With the mask selected in your layers panel and your selection in the main window you can paint (in black) in the mask to get rid of that mountain and sky. Now again with masks you can draw things back in any time you want unlike destructive editing. You'll end up with a similar result as below.
Lets bring in the Rock Bridge photo and do the same to get it extracted from its photo. But here we have another problem, its a desert rock, which doesn't look very good or realistic in our snow scene. With the rock layer selected go to Image > Adjustments > Black and White to get rid of that bright orange color. Next is fixing the tone.
For the tone I like to use the levels adjustment (Image > Adjustments > Levels) and with a good bit of adjusting we can get a good looking result that at least looks somewhat realistic. Something important to note about my work flow is that I us Clipping masks quite often. They are fairly simple, all you have to do is right click on any layer and click Create Clipping Mask. It will then only apply to the layer at the bottom of the chain. So this allows you to have adjustment layers and textures and the like all only effect one layer. In this case its the rock bridge we want to adjust and not the snow or the layers we'll be bringing in behind it (the rock bridge layer is behind the first snow layer). At this point go ahead and bring in the mountain and mask it out. Play with a few adjustment layers clipped to the mountain on your own to get comfortable with them before moving on.
Lets catch up a little here about our layers. Working with so many can get confusing quickly so now would even be a good time to group layers together and color code them (as I'll do later in the tutorial) to do that just Shift select the layers you want to group and press Control + G or Command + G on mac, also available in the right click drop down. As you can see I also have a layer called Clone Stamp on top, this is the layer I used to brush out the small guy in front of the rock bridge. A tool thats pretty simple to use and a quick Google search will let you know everything you need! Lets give our landscape a background sky and some atmosphere, we can accomplish both with one photo in fact! Grab the Clouds stock photo and bring it in both on bottom and on top (as you can see in my layers below. The bottom one we'll just throw a Black and White and Levels adjustment layers on there (both set to auto). As for using it as atmosphere you'll have to rastersize the layer (Right click > Rastersize) and then go and do Filter > Blur > Gaussian Blur and Filter > Blur > Motion Blur with the settings below. Setting the layers blending mode to screen and lowering the opacity will give us a really organic and natural haze. It really should be barely noticeable but it will ad a sense of realism to the piece as a whole.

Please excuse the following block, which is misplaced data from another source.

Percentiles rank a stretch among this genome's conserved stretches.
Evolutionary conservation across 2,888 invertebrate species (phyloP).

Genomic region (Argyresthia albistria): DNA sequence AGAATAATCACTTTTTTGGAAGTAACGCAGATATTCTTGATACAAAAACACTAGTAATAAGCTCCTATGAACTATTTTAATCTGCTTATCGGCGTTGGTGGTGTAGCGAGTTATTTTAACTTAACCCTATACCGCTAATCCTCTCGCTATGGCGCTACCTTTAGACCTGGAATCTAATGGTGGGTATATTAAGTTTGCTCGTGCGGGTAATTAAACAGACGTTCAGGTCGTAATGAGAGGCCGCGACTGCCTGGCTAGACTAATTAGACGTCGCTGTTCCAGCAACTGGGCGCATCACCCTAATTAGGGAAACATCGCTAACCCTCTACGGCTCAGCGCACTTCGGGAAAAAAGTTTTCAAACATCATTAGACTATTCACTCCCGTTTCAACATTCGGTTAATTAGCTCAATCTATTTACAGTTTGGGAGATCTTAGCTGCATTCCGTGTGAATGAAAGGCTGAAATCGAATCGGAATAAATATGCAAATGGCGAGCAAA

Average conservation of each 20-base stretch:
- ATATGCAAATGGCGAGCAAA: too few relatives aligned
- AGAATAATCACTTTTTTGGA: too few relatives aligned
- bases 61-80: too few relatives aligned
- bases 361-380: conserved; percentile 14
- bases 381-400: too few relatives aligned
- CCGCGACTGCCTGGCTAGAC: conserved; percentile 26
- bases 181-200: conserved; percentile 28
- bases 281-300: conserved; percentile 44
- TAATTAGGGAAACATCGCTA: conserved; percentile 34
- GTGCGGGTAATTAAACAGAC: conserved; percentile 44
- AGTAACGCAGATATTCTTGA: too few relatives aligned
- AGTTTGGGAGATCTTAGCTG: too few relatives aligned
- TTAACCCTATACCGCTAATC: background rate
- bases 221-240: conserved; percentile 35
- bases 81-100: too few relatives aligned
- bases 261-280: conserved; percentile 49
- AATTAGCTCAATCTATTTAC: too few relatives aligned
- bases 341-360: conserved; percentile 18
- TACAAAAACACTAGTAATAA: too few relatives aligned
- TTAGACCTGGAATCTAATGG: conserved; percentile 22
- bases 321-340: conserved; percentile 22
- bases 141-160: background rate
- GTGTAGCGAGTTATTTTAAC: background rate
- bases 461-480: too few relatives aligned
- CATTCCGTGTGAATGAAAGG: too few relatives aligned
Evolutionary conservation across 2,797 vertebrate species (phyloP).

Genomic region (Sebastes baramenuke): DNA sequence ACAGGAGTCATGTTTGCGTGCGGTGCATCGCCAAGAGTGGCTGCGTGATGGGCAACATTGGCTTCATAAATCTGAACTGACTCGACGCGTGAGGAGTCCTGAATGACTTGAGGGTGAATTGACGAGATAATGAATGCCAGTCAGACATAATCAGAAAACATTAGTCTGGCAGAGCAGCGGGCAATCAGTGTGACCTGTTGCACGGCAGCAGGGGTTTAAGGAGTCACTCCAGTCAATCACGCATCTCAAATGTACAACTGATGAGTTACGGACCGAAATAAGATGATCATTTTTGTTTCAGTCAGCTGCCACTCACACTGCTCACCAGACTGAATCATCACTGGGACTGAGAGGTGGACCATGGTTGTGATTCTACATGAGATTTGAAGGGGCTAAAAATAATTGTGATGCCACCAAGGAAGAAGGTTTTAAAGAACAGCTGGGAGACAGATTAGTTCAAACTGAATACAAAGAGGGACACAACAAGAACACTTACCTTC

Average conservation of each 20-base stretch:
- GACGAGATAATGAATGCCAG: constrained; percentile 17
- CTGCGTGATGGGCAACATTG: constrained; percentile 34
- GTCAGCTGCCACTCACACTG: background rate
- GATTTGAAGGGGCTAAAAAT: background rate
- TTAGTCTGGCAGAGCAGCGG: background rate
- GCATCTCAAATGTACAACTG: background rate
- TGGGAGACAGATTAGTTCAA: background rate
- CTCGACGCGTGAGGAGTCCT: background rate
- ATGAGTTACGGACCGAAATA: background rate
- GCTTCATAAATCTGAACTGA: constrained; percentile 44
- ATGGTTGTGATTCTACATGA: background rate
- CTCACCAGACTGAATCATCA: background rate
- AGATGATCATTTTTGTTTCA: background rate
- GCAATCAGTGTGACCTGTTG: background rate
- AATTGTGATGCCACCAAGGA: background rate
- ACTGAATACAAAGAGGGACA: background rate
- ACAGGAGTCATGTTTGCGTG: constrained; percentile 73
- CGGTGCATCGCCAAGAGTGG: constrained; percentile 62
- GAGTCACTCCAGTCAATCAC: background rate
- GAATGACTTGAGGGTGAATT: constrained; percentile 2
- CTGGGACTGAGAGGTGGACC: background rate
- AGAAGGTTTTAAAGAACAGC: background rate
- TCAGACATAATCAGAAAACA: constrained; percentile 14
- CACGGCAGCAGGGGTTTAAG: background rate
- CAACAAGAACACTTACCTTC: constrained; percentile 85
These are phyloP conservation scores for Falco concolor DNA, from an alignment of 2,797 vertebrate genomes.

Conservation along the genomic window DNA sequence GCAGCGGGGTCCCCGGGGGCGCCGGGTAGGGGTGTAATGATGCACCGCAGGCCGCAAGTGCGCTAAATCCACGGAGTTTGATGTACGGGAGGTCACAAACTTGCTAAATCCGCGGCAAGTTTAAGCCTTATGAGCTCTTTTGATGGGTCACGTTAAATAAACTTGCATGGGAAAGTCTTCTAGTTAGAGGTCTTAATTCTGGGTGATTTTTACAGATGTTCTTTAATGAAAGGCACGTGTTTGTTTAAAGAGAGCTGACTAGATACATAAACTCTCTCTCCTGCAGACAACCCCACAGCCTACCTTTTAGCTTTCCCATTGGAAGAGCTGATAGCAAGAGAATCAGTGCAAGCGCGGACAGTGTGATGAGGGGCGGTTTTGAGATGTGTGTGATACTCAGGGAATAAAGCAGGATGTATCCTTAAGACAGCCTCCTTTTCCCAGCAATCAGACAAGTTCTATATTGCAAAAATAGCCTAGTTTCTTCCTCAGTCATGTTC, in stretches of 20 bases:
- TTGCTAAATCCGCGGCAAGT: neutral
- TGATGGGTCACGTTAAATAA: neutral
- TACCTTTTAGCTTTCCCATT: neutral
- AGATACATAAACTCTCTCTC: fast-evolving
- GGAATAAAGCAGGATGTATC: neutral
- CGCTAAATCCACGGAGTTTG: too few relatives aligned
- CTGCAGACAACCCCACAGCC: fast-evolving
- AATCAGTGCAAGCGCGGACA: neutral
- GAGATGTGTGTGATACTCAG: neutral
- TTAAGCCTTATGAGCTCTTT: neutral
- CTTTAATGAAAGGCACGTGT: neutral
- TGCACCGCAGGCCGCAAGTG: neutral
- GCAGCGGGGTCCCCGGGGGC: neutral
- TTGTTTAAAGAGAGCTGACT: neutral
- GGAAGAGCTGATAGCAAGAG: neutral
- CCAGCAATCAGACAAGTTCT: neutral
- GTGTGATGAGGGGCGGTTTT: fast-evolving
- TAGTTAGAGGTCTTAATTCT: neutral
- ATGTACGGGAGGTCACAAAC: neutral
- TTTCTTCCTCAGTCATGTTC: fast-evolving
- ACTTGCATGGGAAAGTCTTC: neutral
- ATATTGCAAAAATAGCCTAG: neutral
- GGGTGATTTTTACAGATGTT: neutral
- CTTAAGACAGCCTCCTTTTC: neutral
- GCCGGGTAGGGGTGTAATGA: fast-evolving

I also want to add a sense of distance and scale to the mountain in the background but a little more intensely than the little haze we just did. So I actually took a brush with about a 20% opacity and started drawing out the mask so we can see though to the background a little bit. If you keep doing this you can get results like below where it will actually look like the clouds are coming in front of the mountain, adding a real sense of scale to the image. For the sake of the composition I also flipped the mountain horizontally and adjusted it levels so it matched the lighting in that part of the clouds as you can see below. Use this as reference before moving ahead to make any adjustments you'd like.